- Copyright © 1997, by the Seismological Society of America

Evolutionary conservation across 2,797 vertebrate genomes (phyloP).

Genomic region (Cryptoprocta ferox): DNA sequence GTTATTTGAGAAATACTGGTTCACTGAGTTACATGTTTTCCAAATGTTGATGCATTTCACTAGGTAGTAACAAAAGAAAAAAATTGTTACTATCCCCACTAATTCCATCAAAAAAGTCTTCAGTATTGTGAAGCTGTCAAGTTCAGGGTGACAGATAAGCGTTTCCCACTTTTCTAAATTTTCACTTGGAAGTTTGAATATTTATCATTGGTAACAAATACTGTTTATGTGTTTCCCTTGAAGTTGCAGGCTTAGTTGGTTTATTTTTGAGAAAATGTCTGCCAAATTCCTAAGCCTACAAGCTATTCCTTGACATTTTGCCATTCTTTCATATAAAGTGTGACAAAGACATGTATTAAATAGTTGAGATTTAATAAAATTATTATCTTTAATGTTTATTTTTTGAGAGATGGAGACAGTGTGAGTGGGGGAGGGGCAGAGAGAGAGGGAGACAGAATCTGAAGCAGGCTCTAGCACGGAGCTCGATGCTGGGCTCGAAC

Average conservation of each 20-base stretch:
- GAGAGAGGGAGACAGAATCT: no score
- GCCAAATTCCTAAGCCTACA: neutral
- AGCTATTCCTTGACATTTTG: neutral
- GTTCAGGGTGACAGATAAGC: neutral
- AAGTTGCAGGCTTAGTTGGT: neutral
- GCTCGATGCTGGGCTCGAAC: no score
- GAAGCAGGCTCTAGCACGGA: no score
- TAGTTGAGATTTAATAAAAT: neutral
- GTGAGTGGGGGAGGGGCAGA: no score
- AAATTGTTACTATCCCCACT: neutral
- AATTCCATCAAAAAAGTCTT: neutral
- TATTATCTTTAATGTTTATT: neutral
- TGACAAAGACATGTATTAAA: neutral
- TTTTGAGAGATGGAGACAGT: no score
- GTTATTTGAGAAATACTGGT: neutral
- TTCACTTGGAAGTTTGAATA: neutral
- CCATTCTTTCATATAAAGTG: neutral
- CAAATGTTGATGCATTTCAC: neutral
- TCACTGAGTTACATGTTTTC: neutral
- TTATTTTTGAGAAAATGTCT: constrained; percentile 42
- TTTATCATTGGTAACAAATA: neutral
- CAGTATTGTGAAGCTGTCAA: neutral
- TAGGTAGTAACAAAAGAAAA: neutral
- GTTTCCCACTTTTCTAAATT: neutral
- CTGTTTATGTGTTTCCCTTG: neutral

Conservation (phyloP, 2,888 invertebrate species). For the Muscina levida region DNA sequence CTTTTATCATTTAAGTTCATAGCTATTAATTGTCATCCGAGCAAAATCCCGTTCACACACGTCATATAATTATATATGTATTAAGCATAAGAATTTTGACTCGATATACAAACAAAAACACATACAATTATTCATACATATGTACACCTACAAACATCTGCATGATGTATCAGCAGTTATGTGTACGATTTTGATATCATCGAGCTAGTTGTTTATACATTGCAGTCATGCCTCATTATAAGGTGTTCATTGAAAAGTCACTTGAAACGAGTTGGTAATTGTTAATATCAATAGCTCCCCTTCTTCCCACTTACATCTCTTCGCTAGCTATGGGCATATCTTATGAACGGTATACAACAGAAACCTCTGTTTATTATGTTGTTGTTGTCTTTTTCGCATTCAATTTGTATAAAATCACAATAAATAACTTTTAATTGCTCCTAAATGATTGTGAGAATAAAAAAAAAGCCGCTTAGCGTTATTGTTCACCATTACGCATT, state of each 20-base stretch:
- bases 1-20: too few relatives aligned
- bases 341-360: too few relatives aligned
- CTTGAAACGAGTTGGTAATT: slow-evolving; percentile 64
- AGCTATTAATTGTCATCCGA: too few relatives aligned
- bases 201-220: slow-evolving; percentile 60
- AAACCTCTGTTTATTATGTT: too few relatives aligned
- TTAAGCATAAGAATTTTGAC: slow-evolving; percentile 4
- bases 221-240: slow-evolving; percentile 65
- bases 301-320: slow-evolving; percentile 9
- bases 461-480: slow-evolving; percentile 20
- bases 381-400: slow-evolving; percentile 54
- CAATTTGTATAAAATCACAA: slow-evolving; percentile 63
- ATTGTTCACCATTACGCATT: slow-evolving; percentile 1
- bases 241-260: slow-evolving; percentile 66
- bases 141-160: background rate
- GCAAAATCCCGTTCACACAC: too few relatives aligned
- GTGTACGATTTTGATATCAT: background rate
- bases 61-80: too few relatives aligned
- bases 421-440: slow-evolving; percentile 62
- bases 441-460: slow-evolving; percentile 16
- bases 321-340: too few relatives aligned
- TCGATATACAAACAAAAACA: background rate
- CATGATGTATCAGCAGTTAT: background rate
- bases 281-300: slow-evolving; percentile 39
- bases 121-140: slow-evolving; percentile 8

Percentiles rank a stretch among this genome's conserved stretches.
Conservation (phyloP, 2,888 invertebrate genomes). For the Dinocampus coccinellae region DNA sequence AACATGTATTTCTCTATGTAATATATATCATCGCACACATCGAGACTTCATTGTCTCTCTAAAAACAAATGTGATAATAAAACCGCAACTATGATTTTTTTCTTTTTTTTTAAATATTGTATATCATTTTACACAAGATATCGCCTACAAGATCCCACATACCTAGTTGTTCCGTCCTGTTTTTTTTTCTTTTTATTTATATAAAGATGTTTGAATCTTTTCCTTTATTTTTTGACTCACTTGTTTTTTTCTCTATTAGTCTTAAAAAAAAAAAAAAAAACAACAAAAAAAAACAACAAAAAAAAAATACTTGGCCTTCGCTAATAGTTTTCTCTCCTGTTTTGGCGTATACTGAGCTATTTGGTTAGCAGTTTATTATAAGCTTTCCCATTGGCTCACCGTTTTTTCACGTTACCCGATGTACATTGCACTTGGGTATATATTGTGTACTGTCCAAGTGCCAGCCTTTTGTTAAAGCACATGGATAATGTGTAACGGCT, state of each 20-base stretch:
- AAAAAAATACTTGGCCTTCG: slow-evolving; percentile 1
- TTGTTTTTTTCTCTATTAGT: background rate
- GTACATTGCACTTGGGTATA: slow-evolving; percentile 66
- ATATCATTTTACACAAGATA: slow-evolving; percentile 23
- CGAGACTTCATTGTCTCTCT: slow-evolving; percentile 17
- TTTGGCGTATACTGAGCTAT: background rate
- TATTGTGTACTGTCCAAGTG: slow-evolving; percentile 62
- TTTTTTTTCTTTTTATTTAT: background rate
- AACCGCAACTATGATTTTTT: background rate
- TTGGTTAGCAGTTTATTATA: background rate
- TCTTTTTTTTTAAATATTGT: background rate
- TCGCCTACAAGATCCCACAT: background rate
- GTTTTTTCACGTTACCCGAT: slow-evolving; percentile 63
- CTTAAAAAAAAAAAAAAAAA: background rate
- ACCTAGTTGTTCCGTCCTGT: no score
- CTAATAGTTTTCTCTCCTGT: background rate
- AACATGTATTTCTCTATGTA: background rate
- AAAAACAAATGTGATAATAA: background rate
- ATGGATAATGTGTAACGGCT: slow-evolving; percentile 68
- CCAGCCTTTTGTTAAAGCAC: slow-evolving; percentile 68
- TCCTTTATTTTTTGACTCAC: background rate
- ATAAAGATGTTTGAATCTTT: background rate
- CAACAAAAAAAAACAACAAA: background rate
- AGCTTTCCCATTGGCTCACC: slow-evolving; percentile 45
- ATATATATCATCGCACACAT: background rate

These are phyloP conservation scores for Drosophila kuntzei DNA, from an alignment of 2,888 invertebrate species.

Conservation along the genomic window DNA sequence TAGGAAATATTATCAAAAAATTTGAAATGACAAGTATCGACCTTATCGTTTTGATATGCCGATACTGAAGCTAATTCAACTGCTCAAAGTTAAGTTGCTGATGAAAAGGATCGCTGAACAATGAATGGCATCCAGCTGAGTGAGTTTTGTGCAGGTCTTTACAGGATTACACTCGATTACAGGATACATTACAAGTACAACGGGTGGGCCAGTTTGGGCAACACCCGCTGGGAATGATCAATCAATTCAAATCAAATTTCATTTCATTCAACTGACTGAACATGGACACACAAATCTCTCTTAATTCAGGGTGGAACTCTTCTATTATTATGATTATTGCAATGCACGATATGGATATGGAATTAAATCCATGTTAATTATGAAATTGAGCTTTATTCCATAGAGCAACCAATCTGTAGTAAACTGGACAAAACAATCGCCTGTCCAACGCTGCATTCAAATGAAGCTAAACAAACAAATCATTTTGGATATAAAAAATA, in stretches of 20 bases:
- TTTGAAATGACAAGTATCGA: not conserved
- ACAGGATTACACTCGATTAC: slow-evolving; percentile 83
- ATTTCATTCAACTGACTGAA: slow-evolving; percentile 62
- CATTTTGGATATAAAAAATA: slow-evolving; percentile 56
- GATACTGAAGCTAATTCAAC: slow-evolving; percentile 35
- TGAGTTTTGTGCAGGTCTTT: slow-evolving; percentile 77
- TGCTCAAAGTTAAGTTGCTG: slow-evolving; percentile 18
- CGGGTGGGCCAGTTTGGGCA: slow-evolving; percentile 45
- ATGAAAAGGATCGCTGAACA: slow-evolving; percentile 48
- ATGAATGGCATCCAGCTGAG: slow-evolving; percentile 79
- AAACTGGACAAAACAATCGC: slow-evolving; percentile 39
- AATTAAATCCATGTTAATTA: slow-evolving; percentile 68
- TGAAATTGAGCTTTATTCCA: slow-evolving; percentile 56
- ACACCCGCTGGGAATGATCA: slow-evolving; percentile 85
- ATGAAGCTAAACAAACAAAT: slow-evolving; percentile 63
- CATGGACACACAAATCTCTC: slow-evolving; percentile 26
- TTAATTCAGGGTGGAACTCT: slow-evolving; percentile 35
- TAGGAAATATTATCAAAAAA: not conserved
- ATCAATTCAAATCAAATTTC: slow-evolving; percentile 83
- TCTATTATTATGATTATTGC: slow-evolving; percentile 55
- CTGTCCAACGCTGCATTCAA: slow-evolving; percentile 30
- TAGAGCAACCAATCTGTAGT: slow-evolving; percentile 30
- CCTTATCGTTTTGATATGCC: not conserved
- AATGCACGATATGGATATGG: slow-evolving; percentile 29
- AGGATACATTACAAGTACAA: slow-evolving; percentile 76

We analyzed the seismic waves of the 1994 Sanriku-Haruka-Oki earthquake (Mw = 7.7), which occurred in the aftershock area of the 1968 Tokachi-Oki earthquake (Mw = 8.2). Applying a multiple-time window inversion scheme to near-source strong-motion data, we obtained a detailed spatiotemporal rupture process and compared it with that of the Tokachi-Oki earthquake. The fault geometry is constructed based on the aftershock distribution. The obtained rupture model is consistent with the CMT solution even for a non-double-couple component. The total seismic moment is 4.0 × 1020 N-m. Large slips are concentrated in three asperities: the first asperity centers about 40 km south and 50 km west from the hypocenter with a maximum slip of 4.4 m, the second one centers about 60 km west from the hypocenter with a maximum slip of 2.2 m, and the third one lies about 110 km west from the hypocenter with a maximum slip of 2.6 m. The obtained moment rate and the duration on the first and second asperities are lower and much longer than those on the third asperity, respectively. The first asperity does not overlap with an area of large slip during the Tokachi-Oki earthquake, but the second or third seem to overlap with or be adjacent to the asperity of the Tokachi-Oki earthquake. Our inversion result also shows an abrupt change of the rupture velocity (from 1.8 to 3.0 km/sec) at the central part of the fault plane. A difference of the seismic coupling between the oceanic and the continental lithospheres at the trenchward side and at the landward side of the 143° E meridian seems to affect the rupture process of this earthquake.